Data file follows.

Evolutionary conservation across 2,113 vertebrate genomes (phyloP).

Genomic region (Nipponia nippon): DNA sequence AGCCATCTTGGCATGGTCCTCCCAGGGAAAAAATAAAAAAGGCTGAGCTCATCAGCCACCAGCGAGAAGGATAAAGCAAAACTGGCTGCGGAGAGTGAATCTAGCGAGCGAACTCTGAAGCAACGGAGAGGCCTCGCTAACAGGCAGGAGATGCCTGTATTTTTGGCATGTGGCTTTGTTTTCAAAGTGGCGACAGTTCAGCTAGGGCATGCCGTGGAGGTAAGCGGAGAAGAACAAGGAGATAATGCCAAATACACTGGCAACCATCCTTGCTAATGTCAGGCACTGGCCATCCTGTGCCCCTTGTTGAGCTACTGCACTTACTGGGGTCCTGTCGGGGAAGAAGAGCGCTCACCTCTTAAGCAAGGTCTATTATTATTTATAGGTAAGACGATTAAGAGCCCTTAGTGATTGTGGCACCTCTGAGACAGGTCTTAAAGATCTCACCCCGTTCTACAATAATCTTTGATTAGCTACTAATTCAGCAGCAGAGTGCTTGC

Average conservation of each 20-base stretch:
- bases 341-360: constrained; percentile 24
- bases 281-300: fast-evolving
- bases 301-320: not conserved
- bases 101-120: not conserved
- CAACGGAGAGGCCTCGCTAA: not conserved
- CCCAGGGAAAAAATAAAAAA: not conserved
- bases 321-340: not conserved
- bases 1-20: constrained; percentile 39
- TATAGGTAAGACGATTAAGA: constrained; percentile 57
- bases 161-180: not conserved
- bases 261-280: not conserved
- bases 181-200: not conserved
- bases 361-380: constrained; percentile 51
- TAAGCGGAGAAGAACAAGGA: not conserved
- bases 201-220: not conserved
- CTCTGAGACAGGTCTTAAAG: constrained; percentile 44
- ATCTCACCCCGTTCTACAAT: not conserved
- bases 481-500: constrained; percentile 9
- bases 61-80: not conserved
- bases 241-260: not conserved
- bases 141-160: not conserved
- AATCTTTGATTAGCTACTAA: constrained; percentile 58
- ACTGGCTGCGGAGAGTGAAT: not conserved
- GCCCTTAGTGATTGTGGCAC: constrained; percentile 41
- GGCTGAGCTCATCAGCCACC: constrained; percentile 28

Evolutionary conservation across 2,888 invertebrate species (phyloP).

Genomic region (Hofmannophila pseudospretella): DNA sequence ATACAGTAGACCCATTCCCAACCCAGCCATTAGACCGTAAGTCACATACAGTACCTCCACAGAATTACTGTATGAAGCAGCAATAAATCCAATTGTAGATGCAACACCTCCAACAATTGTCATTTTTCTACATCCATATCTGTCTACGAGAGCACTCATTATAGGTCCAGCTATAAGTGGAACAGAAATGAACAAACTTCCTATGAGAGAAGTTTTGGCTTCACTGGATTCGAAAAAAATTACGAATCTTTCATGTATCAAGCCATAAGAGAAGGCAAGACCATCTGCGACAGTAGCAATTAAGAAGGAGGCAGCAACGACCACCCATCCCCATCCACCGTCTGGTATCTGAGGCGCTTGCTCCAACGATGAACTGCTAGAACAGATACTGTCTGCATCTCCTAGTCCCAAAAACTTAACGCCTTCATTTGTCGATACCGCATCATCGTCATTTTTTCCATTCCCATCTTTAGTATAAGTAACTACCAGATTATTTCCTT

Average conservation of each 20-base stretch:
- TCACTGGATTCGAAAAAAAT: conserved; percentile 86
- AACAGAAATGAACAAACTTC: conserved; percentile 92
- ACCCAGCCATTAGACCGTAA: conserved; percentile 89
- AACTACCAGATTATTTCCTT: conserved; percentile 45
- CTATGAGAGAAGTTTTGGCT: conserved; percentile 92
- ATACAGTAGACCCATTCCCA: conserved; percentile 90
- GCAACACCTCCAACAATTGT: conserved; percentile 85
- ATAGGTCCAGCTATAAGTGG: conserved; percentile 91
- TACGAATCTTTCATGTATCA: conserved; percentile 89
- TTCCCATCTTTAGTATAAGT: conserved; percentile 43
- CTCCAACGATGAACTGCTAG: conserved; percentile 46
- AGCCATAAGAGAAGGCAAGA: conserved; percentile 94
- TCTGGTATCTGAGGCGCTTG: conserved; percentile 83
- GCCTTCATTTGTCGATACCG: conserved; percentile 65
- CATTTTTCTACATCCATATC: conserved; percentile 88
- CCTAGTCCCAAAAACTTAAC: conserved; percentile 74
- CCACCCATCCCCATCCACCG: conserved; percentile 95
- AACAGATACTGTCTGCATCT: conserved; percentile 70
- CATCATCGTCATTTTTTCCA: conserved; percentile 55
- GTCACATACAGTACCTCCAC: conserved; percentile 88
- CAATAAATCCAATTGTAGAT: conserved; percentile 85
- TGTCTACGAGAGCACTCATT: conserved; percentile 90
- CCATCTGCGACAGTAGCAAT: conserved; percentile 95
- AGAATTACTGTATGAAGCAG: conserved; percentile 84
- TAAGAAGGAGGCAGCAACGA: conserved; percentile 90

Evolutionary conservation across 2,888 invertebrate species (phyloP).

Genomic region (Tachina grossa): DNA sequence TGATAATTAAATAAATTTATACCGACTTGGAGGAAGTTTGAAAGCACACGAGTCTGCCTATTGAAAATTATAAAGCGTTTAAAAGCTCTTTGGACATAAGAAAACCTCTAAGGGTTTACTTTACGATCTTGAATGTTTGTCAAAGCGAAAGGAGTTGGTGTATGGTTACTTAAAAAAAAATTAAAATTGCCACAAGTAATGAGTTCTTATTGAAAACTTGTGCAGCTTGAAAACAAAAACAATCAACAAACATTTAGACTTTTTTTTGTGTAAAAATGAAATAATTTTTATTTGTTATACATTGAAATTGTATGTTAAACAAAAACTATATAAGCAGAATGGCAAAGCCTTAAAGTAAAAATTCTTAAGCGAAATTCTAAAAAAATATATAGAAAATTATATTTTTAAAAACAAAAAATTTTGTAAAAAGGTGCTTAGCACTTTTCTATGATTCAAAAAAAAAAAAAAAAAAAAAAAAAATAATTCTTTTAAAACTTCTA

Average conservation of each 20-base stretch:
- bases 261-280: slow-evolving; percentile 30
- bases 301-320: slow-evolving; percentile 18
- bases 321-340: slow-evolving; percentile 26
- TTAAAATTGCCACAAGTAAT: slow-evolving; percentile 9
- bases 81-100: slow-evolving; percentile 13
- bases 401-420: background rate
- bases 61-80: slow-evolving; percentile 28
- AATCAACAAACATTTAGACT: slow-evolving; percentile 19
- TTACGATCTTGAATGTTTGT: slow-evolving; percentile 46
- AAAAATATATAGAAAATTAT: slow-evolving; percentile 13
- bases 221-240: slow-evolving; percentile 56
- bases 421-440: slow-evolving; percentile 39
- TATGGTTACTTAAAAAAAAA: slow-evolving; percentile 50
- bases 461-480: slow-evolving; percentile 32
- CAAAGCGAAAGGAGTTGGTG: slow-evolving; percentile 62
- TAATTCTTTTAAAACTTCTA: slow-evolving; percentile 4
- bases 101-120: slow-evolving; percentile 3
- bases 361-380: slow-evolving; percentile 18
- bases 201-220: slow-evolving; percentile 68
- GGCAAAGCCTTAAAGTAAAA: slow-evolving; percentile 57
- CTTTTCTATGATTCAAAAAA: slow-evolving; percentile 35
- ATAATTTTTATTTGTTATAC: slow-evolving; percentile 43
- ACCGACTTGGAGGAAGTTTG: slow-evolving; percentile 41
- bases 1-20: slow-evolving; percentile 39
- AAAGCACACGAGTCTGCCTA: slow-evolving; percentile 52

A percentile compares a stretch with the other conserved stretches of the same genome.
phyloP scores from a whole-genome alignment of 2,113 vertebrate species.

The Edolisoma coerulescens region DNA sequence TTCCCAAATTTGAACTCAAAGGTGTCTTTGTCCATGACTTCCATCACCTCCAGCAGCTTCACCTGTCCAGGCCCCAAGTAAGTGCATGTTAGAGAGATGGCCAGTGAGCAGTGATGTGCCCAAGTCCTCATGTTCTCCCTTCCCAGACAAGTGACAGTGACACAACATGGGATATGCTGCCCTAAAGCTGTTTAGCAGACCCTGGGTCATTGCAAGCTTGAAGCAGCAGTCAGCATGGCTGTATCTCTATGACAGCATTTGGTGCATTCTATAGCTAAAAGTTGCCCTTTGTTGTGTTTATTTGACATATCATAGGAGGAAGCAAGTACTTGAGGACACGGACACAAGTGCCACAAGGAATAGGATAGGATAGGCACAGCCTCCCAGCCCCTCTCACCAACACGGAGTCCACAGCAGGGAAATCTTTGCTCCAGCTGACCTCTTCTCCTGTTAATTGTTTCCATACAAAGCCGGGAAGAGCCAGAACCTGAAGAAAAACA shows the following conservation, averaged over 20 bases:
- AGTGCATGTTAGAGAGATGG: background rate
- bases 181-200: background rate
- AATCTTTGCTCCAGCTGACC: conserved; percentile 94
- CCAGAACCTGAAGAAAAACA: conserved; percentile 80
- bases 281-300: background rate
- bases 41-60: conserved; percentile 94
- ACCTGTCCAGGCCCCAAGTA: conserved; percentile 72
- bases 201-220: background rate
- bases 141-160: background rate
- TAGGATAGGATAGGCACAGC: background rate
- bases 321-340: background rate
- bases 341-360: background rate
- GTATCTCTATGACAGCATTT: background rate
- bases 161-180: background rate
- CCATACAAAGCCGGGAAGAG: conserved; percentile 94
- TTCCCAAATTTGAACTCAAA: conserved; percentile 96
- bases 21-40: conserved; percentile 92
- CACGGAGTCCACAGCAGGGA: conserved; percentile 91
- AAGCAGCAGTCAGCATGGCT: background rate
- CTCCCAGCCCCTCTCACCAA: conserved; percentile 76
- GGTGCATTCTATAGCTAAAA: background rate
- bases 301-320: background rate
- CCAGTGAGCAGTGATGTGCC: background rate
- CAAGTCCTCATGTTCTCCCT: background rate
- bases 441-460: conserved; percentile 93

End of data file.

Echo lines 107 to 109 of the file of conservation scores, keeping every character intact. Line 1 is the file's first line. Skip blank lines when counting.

- CTCCCAGCCCCTCTCACCAA: conserved; percentile 76
- GGTGCATTCTATAGCTAAAA: background rate
- bases 301-320: background rate